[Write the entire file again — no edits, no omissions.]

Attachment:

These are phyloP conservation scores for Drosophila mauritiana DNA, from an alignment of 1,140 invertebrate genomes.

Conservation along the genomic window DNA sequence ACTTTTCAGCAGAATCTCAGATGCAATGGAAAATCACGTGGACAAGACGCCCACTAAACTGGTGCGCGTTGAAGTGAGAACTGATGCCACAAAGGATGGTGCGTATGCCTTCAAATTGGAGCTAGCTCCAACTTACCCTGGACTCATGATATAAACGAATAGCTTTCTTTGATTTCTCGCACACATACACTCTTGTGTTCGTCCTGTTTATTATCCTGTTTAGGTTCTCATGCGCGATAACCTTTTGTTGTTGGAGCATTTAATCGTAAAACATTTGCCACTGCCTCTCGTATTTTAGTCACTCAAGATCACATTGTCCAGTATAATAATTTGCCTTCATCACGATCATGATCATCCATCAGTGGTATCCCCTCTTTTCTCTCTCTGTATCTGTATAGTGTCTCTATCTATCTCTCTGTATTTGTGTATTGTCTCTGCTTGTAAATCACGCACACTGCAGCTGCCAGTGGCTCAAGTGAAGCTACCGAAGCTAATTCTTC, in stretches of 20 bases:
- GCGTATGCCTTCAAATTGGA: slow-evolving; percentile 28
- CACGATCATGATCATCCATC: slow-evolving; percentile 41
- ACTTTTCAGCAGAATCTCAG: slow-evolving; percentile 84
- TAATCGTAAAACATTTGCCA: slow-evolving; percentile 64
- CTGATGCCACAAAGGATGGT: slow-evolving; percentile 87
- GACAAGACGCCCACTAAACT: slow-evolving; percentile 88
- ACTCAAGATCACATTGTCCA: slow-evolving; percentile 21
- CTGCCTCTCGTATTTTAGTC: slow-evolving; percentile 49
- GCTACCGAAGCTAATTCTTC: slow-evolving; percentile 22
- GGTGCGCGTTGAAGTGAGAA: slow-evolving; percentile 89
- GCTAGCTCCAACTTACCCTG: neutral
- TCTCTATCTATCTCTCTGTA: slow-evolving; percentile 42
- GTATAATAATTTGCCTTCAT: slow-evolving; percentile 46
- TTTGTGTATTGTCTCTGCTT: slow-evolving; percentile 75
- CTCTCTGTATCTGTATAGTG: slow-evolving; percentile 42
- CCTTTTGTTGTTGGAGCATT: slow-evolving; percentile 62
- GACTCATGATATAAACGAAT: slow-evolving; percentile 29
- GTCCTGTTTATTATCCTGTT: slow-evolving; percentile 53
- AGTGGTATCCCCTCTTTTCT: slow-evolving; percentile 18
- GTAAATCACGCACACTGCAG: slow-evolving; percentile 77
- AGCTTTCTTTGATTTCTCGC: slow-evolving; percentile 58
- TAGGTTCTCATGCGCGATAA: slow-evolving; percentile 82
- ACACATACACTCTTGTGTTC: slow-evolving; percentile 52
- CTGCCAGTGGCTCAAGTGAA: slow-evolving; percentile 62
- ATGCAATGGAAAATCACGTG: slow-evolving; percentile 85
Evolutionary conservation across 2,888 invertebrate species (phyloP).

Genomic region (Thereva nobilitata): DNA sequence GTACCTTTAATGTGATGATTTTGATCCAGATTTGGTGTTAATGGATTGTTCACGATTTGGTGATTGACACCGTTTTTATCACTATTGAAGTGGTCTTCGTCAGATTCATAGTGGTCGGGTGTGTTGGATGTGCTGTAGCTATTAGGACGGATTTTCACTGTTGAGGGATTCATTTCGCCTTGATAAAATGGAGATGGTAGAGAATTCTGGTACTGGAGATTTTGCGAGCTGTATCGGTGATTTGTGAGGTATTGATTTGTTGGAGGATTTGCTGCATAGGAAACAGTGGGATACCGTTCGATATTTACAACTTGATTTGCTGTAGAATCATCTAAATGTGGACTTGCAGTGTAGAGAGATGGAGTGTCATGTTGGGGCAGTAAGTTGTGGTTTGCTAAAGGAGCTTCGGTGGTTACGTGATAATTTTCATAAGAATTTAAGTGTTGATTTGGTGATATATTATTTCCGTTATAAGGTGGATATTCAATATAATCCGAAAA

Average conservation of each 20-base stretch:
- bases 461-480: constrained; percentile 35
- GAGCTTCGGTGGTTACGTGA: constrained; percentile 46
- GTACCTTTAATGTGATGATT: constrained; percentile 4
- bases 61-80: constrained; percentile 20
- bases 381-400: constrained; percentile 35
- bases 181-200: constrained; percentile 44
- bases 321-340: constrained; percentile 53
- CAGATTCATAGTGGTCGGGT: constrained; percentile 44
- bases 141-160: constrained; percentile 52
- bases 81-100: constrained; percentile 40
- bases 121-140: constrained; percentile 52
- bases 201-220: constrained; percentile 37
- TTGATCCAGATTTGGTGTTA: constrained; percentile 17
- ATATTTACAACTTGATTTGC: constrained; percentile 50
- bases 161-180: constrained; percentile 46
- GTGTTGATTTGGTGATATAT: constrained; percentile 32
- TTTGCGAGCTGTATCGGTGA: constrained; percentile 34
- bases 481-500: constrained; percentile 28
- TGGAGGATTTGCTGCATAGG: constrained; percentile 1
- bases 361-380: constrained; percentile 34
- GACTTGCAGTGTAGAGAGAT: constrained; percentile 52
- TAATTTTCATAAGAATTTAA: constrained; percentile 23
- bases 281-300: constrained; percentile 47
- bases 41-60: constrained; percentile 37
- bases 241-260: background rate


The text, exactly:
These are phyloP conservation scores for Drosophila mauritiana DNA, from an alignment of 1,140 invertebrate genomes.

Conservation along the genomic window DNA sequence ACTTTTCAGCAGAATCTCAGATGCAATGGAAAATCACGTGGACAAGACGCCCACTAAACTGGTGCGCGTTGAAGTGAGAACTGATGCCACAAAGGATGGTGCGTATGCCTTCAAATTGGAGCTAGCTCCAACTTACCCTGGACTCATGATATAAACGAATAGCTTTCTTTGATTTCTCGCACACATACACTCTTGTGTTCGTCCTGTTTATTATCCTGTTTAGGTTCTCATGCGCGATAACCTTTTGTTGTTGGAGCATTTAATCGTAAAACATTTGCCACTGCCTCTCGTATTTTAGTCACTCAAGATCACATTGTCCAGTATAATAATTTGCCTTCATCACGATCATGATCATCCATCAGTGGTATCCCCTCTTTTCTCTCTCTGTATCTGTATAGTGTCTCTATCTATCTCTCTGTATTTGTGTATTGTCTCTGCTTGTAAATCACGCACACTGCAGCTGCCAGTGGCTCAAGTGAAGCTACCGAAGCTAATTCTTC, in stretches of 20 bases:
- GCGTATGCCTTCAAATTGGA: slow-evolving; percentile 28
- CACGATCATGATCATCCATC: slow-evolving; percentile 41
- ACTTTTCAGCAGAATCTCAG: slow-evolving; percentile 84
- TAATCGTAAAACATTTGCCA: slow-evolving; percentile 64
- CTGATGCCACAAAGGATGGT: slow-evolving; percentile 87
- GACAAGACGCCCACTAAACT: slow-evolving; percentile 88
- ACTCAAGATCACATTGTCCA: slow-evolving; percentile 21
- CTGCCTCTCGTATTTTAGTC: slow-evolving; percentile 49
- GCTACCGAAGCTAATTCTTC: slow-evolving; percentile 22
- GGTGCGCGTTGAAGTGAGAA: slow-evolving; percentile 89
- GCTAGCTCCAACTTACCCTG: neutral
- TCTCTATCTATCTCTCTGTA: slow-evolving; percentile 42
- GTATAATAATTTGCCTTCAT: slow-evolving; percentile 46
- TTTGTGTATTGTCTCTGCTT: slow-evolving; percentile 75
- CTCTCTGTATCTGTATAGTG: slow-evolving; percentile 42
- CCTTTTGTTGTTGGAGCATT: slow-evolving; percentile 62
- GACTCATGATATAAACGAAT: slow-evolving; percentile 29
- GTCCTGTTTATTATCCTGTT: slow-evolving; percentile 53
- AGTGGTATCCCCTCTTTTCT: slow-evolving; percentile 18
- GTAAATCACGCACACTGCAG: slow-evolving; percentile 77
- AGCTTTCTTTGATTTCTCGC: slow-evolving; percentile 58
- TAGGTTCTCATGCGCGATAA: slow-evolving; percentile 82
- ACACATACACTCTTGTGTTC: slow-evolving; percentile 52
- CTGCCAGTGGCTCAAGTGAA: slow-evolving; percentile 62
- ATGCAATGGAAAATCACGTG: slow-evolving; percentile 85
Evolutionary conservation across 2,888 invertebrate species (phyloP).

Genomic region (Thereva nobilitata): DNA sequence GTACCTTTAATGTGATGATTTTGATCCAGATTTGGTGTTAATGGATTGTTCACGATTTGGTGATTGACACCGTTTTTATCACTATTGAAGTGGTCTTCGTCAGATTCATAGTGGTCGGGTGTGTTGGATGTGCTGTAGCTATTAGGACGGATTTTCACTGTTGAGGGATTCATTTCGCCTTGATAAAATGGAGATGGTAGAGAATTCTGGTACTGGAGATTTTGCGAGCTGTATCGGTGATTTGTGAGGTATTGATTTGTTGGAGGATTTGCTGCATAGGAAACAGTGGGATACCGTTCGATATTTACAACTTGATTTGCTGTAGAATCATCTAAATGTGGACTTGCAGTGTAGAGAGATGGAGTGTCATGTTGGGGCAGTAAGTTGTGGTTTGCTAAAGGAGCTTCGGTGGTTACGTGATAATTTTCATAAGAATTTAAGTGTTGATTTGGTGATATATTATTTCCGTTATAAGGTGGATATTCAATATAATCCGAAAA

Average conservation of each 20-base stretch:
- bases 461-480: constrained; percentile 35
- GAGCTTCGGTGGTTACGTGA: constrained; percentile 46
- GTACCTTTAATGTGATGATT: constrained; percentile 4
- bases 61-80: constrained; percentile 20
- bases 381-400: constrained; percentile 35
- bases 181-200: constrained; percentile 44
- bases 321-340: constrained; percentile 53
- CAGATTCATAGTGGTCGGGT: constrained; percentile 44
- bases 141-160: constrained; percentile 52
- bases 81-100: constrained; percentile 40
- bases 121-140: constrained; percentile 52
- bases 201-220: constrained; percentile 37
- TTGATCCAGATTTGGTGTTA: constrained; percentile 17
- ATATTTACAACTTGATTTGC: constrained; percentile 50
- bases 161-180: constrained; percentile 46
- GTGTTGATTTGGTGATATAT: constrained; percentile 32
- TTTGCGAGCTGTATCGGTGA: constrained; percentile 34
- bases 481-500: constrained; percentile 28
- TGGAGGATTTGCTGCATAGG: constrained; percentile 1
- bases 361-380: constrained; percentile 34
- GACTTGCAGTGTAGAGAGAT: constrained; percentile 52
- TAATTTTCATAAGAATTTAA: constrained; percentile 23
- bases 281-300: constrained; percentile 47
- bases 41-60: constrained; percentile 37
- bases 241-260: background rate